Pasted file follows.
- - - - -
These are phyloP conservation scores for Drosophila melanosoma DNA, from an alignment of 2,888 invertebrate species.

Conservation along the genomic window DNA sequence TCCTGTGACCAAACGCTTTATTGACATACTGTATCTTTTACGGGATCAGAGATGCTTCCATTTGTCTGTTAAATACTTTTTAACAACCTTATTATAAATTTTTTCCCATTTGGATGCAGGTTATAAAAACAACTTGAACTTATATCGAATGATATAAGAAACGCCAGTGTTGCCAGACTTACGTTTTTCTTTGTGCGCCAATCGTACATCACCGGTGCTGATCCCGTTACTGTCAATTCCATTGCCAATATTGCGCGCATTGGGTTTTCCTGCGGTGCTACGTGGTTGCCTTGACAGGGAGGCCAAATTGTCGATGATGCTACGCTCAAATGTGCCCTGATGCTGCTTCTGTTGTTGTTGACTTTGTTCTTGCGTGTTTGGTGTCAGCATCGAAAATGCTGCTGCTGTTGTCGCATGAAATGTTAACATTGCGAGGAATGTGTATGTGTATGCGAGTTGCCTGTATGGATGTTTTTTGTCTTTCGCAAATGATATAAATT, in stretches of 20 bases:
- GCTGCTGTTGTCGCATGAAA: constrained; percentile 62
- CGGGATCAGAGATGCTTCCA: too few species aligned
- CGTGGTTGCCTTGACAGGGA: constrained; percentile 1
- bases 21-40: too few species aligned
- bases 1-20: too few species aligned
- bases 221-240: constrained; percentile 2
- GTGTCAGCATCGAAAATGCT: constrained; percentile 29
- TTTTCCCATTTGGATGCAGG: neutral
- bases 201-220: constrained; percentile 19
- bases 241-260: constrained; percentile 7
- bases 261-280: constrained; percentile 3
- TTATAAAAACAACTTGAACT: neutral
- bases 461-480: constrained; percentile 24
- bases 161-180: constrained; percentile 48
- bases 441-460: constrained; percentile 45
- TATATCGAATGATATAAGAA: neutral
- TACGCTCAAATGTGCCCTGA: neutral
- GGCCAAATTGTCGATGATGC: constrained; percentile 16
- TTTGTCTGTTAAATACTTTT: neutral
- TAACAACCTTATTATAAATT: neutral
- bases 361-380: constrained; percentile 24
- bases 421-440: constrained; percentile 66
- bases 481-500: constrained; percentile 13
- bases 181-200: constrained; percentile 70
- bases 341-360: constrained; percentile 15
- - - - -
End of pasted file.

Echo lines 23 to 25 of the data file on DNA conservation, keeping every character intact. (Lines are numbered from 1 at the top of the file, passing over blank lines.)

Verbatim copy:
- bases 361-380: constrained; percentile 24
- bases 421-440: constrained; percentile 66
- bases 481-500: constrained; percentile 13